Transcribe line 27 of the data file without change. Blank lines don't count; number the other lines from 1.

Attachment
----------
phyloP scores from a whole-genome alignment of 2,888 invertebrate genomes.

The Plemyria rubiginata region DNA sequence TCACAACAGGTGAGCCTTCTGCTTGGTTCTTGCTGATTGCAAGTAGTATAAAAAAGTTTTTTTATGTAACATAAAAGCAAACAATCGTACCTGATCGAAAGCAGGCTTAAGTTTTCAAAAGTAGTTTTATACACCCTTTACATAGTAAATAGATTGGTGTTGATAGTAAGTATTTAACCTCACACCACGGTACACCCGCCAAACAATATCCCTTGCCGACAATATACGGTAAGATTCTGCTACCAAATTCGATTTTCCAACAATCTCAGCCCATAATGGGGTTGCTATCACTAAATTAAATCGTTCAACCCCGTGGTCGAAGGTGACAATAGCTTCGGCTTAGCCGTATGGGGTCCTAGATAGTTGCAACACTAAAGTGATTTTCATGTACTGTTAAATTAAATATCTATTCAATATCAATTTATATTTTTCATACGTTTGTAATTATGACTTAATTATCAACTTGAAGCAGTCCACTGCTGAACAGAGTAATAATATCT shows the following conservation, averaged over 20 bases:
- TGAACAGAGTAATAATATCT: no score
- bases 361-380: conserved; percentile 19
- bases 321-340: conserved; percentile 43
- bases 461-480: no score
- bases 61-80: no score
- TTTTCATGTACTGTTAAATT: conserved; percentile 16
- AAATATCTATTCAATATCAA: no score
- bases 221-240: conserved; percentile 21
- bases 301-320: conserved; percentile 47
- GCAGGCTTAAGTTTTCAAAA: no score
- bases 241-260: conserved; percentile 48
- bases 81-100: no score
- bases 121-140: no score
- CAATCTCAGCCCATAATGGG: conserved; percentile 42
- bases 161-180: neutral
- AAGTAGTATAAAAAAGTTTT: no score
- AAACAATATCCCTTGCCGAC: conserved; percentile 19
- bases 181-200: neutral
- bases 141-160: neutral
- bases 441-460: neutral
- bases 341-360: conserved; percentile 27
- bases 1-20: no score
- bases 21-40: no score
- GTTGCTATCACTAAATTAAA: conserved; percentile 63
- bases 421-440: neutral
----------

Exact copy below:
- bases 421-440: neutral